JOURNAL ARTICLE
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Periodic lateralized epileptiform discharges in La Crosse encephalitis, a worrisome subgroup: clinical presentation, electroencephalogram (EEG) patterns, and long-term neurologic outcome.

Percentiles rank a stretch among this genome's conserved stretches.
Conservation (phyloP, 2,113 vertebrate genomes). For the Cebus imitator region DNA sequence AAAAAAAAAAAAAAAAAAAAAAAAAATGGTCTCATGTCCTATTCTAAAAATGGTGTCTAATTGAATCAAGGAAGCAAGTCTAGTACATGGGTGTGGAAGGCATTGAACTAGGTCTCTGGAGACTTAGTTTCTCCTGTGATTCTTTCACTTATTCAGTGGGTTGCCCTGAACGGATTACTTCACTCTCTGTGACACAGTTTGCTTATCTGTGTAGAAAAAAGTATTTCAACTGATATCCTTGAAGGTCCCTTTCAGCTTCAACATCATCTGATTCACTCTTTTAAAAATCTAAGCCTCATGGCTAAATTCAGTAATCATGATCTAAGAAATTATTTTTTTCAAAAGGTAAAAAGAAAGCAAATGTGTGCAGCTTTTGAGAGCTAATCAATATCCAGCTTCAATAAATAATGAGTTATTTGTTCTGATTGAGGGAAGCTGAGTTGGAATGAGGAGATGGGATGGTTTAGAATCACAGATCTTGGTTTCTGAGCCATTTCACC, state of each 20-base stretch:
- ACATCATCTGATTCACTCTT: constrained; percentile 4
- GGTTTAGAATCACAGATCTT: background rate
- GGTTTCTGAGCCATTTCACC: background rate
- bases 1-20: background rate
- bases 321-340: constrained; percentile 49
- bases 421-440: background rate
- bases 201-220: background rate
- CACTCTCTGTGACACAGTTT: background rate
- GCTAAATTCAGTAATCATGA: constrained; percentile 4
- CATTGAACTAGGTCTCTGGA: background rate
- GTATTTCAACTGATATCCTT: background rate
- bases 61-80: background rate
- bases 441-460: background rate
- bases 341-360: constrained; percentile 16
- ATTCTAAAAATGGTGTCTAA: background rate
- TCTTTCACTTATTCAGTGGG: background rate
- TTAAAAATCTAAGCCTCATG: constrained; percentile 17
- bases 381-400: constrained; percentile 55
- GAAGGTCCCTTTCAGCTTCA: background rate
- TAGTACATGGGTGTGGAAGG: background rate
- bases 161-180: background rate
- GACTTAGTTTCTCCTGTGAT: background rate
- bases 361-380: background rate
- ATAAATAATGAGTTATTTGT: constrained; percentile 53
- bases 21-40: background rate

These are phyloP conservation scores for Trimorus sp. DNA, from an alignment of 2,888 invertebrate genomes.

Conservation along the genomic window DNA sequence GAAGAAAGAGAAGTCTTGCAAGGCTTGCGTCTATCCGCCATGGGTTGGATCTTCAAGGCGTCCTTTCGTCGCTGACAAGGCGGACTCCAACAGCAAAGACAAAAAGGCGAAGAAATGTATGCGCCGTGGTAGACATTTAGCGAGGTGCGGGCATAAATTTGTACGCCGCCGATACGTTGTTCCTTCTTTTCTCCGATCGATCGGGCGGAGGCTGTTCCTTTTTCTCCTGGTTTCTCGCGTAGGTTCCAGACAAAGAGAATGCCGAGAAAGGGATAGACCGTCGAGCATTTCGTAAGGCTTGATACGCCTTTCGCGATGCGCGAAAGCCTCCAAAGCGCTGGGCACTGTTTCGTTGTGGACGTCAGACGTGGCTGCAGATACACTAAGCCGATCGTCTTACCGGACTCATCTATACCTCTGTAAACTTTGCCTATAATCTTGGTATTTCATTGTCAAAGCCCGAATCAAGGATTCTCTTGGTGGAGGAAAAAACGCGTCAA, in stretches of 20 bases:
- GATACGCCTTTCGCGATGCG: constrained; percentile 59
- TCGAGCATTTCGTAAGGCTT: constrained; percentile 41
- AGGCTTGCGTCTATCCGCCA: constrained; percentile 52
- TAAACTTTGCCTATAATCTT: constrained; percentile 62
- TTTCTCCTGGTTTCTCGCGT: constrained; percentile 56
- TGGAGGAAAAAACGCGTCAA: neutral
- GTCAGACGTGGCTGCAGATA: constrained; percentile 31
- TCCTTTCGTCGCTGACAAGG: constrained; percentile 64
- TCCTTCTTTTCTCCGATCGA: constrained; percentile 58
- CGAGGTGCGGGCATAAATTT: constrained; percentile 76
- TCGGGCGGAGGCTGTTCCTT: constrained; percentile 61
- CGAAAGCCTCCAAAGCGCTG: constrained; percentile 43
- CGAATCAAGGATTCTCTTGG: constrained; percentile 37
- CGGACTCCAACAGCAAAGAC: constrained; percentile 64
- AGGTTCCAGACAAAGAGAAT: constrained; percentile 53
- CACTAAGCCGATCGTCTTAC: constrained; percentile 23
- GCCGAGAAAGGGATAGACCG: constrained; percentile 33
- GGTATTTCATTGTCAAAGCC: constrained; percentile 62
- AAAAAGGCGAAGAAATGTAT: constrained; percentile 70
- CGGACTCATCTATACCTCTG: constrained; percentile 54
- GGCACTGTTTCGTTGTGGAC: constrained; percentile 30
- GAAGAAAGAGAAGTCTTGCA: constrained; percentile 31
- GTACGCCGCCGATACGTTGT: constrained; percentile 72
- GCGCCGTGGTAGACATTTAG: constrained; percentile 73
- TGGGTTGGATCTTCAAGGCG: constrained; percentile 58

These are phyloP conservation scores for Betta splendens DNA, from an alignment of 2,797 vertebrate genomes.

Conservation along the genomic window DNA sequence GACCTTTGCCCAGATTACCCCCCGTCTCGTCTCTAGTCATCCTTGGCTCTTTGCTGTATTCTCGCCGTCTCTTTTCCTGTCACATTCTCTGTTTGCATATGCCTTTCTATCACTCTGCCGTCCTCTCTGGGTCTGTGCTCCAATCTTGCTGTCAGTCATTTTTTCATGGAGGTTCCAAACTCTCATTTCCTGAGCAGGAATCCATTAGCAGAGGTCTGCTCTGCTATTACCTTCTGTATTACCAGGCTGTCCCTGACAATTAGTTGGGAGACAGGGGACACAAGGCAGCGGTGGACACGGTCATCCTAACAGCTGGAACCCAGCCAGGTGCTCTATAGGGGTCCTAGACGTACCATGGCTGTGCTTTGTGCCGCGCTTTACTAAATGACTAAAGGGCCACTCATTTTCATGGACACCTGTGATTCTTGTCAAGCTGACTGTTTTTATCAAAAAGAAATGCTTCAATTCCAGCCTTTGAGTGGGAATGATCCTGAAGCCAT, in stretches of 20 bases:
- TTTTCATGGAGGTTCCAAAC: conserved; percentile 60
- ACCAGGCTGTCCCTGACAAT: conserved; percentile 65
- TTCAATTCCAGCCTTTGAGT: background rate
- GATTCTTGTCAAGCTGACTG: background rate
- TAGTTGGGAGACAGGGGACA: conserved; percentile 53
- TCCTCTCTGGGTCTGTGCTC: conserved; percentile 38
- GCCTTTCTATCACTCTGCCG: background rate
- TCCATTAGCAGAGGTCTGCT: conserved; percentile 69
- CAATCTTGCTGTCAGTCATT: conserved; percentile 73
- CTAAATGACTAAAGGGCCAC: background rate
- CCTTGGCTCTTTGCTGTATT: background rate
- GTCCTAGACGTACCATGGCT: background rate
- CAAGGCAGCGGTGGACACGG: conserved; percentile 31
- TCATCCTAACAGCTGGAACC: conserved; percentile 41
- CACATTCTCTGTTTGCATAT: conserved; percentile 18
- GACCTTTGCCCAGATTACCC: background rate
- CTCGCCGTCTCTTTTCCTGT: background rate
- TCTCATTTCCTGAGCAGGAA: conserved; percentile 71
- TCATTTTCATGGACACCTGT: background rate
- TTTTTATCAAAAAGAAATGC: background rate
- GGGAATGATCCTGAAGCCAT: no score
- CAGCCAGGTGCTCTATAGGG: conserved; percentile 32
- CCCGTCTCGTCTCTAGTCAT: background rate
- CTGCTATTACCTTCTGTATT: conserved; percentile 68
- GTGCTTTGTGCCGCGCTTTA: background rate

La Crosse virus encephalitis is the most common mosquito-borne virus in children in the United States. La Crosse virus encephalitis has emerged as a significant health concern due to its potential for acute morbidity, including seizures, alterations in mental status, and, in rare cases, death, as well as the potential for chronic morbidity, including, epilepsy and cognitive and behavioral disorders. The aim of this study is to provide a clinical description of the largest series of children reported with periodic lateralizing epileptiform discharges (PLEDS) associated with La Cross virus encephalitis with reference to their clinical course, seizure type, electroencephalogram (EEG) patterns, and 2- and 10-year long-term neurologic outcome. In addition, to evaluate whether this subset of children may indeed have more severe disease than children with La Crosse virus encephalitis without PLEDS, comparisons are made between the 2 groups on specific variables. All patients presented with fever and disorientation; 6 of the 9 (66%) presented with seizures. PLEDS localized to the temporal lobe in 7 patients (77%). The children with PLEDS had longer intensive care unit stays (6.5 +/- 2.4 vs 3.2 +/- 1.9; P < .0001), a higher rate of intubation (88% vs 20%; P < .001), and a higher rate of cerebral herniation (1%; P < .05) than children with La Crosse virus encephalitis without PLEDS. Follow-up data on the subset with PLEDS also suggest a relatively high rate of epilepsy and behavioral difficulties with hyperactivity symptoms, memory deficits, and school difficulties. The implications for recognition, management, and follow-up of this worrisome subset of patients with La Crosse virus encephalitis are discussed.

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